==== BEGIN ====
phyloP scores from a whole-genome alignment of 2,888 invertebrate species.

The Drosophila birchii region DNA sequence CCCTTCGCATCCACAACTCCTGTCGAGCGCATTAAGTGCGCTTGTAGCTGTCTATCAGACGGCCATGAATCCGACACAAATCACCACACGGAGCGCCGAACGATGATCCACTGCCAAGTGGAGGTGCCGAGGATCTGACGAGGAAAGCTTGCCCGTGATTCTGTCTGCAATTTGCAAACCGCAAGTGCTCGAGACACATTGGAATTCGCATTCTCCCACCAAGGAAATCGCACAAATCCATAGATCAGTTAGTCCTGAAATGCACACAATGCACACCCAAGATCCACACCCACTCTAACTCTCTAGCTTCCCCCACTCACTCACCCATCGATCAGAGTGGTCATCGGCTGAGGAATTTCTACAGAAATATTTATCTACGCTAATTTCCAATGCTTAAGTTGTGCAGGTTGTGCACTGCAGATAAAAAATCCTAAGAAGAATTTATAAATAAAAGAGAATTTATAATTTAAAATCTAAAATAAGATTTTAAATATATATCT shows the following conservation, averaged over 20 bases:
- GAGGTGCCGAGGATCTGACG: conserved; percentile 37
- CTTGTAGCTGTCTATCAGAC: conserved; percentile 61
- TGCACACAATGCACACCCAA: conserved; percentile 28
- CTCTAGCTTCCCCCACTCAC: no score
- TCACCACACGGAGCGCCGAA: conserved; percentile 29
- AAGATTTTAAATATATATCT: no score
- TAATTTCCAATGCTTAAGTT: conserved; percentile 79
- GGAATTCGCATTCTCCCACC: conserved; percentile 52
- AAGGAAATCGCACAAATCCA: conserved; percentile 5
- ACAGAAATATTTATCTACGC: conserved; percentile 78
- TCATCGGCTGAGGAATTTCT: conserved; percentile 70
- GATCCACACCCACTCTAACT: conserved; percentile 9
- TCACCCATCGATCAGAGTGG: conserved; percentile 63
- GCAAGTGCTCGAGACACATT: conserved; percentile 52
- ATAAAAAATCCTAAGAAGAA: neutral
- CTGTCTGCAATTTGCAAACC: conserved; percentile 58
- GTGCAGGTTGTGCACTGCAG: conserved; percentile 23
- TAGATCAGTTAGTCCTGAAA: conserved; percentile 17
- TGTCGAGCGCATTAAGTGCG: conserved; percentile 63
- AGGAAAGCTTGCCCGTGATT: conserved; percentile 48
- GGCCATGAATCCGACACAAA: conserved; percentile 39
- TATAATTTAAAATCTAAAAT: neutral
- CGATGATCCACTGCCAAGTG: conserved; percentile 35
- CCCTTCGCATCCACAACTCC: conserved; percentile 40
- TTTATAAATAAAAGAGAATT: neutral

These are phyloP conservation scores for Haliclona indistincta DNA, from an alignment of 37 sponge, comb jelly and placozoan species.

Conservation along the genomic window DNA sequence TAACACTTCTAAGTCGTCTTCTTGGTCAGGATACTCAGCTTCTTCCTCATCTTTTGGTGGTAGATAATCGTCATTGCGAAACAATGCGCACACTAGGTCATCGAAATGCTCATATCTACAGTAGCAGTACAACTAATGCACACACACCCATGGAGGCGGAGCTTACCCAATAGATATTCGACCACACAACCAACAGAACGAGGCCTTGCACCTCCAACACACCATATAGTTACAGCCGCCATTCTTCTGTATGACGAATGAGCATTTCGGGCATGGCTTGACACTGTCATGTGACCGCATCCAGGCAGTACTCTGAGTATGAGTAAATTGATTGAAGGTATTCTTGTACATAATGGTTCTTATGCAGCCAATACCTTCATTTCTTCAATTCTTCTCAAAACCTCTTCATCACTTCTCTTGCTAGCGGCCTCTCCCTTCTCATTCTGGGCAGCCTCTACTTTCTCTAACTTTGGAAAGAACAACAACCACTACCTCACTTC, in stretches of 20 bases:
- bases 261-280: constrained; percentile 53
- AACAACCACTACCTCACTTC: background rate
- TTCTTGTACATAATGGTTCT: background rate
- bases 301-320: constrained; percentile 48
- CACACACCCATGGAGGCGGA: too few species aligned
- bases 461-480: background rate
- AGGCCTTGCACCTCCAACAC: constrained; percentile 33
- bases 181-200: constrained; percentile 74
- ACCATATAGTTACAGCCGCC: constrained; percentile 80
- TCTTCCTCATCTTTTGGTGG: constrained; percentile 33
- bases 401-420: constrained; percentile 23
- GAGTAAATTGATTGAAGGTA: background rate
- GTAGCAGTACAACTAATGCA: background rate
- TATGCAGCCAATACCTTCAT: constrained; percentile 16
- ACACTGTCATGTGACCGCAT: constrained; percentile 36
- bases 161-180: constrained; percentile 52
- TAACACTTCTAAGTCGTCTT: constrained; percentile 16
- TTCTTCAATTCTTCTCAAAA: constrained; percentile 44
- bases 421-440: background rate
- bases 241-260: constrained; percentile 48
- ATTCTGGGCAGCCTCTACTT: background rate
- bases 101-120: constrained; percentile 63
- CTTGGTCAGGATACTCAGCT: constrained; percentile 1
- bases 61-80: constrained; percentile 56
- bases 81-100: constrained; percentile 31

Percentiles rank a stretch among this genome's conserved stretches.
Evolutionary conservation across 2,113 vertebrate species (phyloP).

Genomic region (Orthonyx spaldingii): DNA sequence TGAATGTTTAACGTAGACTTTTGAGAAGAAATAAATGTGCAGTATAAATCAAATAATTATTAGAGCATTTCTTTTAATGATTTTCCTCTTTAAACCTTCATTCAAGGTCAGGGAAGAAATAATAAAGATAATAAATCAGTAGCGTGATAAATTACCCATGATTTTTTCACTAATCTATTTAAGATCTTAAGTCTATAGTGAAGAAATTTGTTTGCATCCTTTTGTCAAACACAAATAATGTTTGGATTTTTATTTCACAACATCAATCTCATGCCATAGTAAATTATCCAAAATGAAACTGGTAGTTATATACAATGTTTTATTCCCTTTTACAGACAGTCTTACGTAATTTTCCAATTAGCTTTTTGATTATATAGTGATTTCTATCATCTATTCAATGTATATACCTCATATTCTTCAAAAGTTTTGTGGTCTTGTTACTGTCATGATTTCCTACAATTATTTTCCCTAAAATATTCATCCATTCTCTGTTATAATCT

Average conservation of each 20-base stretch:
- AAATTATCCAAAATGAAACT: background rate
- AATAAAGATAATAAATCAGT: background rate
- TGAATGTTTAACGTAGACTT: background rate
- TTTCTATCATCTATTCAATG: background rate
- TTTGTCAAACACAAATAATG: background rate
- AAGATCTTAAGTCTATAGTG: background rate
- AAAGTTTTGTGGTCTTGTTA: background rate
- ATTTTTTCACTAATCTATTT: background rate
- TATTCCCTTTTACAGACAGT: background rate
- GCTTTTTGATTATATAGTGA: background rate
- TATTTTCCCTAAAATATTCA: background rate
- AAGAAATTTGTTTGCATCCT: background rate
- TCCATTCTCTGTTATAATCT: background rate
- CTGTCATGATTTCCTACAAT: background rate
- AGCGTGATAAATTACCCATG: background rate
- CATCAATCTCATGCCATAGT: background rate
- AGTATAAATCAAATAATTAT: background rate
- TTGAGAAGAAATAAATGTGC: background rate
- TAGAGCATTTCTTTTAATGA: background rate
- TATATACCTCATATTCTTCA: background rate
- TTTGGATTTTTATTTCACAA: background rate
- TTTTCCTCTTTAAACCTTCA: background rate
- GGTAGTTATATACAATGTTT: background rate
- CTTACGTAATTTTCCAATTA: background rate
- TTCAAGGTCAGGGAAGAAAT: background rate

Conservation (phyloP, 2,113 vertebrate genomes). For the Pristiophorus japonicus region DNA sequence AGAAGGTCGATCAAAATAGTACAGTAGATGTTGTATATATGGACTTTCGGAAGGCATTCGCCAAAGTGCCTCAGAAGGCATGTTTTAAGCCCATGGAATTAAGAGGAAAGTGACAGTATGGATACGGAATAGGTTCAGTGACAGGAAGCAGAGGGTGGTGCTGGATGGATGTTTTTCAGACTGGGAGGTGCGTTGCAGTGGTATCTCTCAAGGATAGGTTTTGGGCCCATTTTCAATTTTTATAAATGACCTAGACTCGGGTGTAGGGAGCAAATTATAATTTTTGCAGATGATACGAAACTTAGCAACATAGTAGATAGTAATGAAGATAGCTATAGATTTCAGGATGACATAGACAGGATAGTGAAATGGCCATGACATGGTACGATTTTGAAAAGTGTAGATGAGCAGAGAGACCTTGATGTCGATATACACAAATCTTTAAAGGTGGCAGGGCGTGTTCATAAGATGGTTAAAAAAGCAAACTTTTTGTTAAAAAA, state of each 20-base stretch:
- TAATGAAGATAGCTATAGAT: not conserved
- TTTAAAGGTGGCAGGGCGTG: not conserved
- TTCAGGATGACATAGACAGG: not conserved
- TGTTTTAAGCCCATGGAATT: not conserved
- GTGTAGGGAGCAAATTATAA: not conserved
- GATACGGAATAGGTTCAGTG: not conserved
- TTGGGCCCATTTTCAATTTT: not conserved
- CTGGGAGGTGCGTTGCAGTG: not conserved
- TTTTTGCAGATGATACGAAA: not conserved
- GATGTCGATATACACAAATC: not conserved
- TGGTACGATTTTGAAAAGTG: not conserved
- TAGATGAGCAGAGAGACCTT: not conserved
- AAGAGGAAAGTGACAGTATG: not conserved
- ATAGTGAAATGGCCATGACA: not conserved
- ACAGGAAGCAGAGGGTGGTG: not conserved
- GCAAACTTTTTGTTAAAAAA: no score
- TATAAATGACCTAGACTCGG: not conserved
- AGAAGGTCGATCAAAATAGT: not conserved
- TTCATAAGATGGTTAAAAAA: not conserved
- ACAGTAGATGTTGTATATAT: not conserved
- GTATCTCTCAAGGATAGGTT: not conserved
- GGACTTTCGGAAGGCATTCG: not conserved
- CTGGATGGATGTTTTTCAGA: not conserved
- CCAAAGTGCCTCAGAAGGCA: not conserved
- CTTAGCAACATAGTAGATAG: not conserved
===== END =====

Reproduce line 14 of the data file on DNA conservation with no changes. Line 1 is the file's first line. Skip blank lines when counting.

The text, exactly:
- GATCCACACCCACTCTAACT: conserved; percentile 9